Job related stress compromises focus on decision making, and this reduces the effectiveness of the decision making process. Managers are confronted by a complex decision making environment that requires the decision maker to give maximum attention to factors affecting the decision.  The absence of focus on decision making leads to poor decisions. Job related stress exposes workers to deep thought, and this reduces time committed to decision making. According to Regel 2007, stressed workers spend most of their time thinking about their problems instead of figuring out how to address these problems. Decisions are aimed at solving problems ailing the organization or exploiting opportunities. It implies that the decision maker is required to spend enough time understanding the decision making environment. A stressed decision maker makes haphazard decisions without analyzing the possible courses of action. Some organizational problems have more than one solution, and this requires decision makers to evaluate each course of action before identifying the optimal solution. Stress makes a decision maker reluctant to explore the different courses of action. This practice leads to poor decisions since the number of courses of action is directly related to the quality of the decision.

Workplace stress makes one a paranoid and this compromise decision making. A stressed manager finds it difficult to trust the subordinates and peers. They also expect too much from others, and this creates an environment that is not conducive to decision making. Stressed lower level employees also face a similar problem and this limits effective decision making at the lowest level. According to Chiesa & Serretti 2009, the right environment for decision making should be characterized by mutual trust among the key stakeholders in decision making. Being a paranoid makes one not to trust others in making contributions in decision making or participating in implementing the solution.  The condition of mistrust impedes teamwork, and this is a threat to effective decision making. According to Murta, Sanderson &Oldenburg 2007, teamwork in decision making leads to quality decisions that reflect the views of the majority in the work environment.  Such decisions are embraced by other stakeholders and are also easy to implement.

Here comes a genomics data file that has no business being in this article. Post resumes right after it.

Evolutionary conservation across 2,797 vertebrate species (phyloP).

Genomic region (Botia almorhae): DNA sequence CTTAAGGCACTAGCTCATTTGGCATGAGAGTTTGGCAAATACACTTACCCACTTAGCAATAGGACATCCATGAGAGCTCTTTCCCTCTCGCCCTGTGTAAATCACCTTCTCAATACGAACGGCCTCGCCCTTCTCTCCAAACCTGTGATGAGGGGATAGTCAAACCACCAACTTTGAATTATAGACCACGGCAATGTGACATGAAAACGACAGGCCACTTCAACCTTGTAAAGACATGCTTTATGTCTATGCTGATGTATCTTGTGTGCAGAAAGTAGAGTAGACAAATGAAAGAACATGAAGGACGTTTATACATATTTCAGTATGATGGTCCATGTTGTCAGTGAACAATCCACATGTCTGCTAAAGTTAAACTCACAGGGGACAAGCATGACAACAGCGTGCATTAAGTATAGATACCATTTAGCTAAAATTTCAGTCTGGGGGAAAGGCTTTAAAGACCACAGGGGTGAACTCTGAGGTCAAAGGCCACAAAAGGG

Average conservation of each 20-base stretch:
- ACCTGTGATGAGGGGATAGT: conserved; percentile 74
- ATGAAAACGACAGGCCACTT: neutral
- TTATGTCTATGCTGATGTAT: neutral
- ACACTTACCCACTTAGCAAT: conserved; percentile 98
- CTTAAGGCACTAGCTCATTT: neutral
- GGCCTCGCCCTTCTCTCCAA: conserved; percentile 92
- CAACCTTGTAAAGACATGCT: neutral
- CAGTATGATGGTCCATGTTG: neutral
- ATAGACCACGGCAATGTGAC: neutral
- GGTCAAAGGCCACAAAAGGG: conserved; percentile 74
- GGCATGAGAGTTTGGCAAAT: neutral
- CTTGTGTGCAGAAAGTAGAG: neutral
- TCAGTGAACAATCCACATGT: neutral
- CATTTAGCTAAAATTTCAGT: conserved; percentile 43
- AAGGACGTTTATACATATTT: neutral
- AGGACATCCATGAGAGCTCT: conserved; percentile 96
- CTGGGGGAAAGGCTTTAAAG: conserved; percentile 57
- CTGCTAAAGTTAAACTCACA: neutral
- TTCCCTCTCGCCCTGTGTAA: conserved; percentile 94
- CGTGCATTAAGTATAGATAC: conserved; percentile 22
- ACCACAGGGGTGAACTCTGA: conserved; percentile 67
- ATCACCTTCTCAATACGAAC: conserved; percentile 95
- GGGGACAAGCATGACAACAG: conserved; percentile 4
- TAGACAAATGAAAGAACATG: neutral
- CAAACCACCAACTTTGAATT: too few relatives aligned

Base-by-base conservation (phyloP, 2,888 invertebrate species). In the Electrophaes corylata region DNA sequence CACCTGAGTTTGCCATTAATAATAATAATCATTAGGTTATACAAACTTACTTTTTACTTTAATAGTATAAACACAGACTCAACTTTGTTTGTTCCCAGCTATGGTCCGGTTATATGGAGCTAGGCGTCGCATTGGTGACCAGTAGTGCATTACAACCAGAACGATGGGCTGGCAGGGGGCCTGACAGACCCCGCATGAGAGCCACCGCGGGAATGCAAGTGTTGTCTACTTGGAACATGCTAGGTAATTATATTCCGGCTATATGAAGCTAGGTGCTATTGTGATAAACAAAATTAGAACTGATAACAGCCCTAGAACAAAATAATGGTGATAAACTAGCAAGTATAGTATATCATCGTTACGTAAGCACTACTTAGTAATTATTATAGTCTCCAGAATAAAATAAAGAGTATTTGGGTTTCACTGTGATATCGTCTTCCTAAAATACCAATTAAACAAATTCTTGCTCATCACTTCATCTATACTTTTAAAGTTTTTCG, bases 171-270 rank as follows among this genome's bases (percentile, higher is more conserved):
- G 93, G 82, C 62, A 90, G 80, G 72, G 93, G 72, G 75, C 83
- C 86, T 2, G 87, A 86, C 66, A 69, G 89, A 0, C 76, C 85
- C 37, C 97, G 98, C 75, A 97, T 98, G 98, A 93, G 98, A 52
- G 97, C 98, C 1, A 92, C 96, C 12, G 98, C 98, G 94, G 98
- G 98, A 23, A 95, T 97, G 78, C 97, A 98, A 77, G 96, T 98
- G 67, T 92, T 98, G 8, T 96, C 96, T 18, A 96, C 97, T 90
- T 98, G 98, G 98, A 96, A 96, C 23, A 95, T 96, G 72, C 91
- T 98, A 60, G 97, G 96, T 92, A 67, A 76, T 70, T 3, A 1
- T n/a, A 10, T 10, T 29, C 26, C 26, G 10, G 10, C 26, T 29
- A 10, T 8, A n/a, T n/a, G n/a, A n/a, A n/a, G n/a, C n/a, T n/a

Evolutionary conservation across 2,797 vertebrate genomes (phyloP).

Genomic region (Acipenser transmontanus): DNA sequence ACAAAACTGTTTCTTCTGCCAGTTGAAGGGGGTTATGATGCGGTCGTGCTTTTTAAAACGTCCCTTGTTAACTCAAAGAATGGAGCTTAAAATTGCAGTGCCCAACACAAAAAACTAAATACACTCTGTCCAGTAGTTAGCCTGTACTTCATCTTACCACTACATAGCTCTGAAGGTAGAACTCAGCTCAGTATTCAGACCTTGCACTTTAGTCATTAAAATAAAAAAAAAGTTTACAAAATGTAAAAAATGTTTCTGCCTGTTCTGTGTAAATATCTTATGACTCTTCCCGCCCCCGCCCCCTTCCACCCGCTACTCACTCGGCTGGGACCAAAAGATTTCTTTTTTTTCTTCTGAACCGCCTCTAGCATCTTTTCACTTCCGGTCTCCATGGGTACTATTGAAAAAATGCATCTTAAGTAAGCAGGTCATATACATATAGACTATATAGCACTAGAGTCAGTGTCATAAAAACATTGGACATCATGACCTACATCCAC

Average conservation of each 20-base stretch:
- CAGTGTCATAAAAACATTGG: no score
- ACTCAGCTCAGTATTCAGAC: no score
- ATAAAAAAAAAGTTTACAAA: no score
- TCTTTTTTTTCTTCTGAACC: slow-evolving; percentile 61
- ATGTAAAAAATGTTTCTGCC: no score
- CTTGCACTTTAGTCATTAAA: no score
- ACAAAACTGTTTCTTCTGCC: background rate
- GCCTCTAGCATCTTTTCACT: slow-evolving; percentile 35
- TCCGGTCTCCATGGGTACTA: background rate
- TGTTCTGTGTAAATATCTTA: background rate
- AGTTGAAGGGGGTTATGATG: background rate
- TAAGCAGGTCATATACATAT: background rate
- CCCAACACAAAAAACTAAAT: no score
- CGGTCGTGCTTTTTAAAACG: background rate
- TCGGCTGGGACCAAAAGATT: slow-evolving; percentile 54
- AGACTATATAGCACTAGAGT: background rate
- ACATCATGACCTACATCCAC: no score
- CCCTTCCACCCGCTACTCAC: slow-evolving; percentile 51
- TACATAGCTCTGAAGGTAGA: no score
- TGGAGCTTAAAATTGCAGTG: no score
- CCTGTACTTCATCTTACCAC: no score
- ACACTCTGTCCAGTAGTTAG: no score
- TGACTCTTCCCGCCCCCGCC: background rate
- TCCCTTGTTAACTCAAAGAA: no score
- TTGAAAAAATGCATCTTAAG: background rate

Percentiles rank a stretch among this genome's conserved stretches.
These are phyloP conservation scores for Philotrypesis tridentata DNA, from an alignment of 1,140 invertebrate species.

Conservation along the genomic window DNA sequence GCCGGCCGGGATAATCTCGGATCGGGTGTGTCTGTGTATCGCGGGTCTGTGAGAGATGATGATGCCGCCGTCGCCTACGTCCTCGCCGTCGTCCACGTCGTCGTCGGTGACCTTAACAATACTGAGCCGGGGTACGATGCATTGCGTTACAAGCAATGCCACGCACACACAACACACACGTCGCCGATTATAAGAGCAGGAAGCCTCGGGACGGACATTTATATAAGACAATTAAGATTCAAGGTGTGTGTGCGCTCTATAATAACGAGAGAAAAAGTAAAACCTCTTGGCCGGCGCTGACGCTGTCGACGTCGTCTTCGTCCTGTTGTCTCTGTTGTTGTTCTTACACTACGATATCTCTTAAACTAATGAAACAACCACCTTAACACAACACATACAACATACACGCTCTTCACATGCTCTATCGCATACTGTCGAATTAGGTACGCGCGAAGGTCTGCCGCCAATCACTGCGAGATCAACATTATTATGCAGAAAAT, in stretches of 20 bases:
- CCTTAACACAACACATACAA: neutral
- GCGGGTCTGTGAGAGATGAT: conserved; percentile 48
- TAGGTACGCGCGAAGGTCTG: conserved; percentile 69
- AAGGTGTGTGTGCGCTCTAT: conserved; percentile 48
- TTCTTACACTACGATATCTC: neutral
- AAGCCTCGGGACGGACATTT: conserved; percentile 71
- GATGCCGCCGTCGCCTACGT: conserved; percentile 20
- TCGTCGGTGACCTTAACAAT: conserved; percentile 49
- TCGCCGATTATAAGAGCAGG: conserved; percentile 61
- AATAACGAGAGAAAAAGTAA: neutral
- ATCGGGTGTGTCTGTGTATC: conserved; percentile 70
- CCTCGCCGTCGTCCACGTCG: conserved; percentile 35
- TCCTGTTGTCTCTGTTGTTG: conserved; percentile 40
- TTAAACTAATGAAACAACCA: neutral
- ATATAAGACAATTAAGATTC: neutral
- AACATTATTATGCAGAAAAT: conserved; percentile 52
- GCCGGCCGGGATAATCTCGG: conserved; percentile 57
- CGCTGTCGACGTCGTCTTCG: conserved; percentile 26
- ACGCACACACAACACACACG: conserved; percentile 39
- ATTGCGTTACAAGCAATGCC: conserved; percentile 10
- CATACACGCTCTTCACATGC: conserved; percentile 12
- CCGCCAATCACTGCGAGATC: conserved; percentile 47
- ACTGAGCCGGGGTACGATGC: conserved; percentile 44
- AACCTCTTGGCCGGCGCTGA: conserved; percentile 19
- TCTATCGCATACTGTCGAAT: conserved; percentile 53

2.2 Managing Work Related Stressors

The 21st century companies can use different stress management strategies.  The increasing awareness of the importance of stress management has led to many studies seeking to provide better stress management strategies. The nature of stress varies across organizations, and the type of workplace stressors also vary.  This diversity leads to the adoption of varying stress management strategies across organizations. Some of workplace stress management approaches include creating a healthy workplace culture, exploiting technological capacities, improving communication, and implementing training programs.

Creating a Healthy Workplace Culture

According to Wolever, Bobinet, McCabe, Mackenzie, Fekete, Kusnick, & Baime 2012, creating the right culture in the organization reduced workplace stress. Some of the workplace stressors can be eliminated by establishing the right culture. Bullying at the workplace is one of the main stressors affecting today’s organizations.  Making zero tolerance to bullying a core value in an organization would help to alleviate workplace stress. According to Jahanian, Tabatabaei, & Behdad2012, women and new employees are the most victims of workplace bullying. Creating corporate values that are based on anti-bullying would alter the beliefs and behaviours of the workforce positively thus protecting the vulnerable from bullies. The ideal culture should stress on teamwork, and this would enable the workers to meet social needs. Teamwork leads to friendly relations among the workers, and this supports problems sharing and this averts stress. Teamwork also leads to cooperation when performing tasks and this makes work easier. A heavy workload is one of the stressors in the work environment implying that team spirit helps to address this stressor.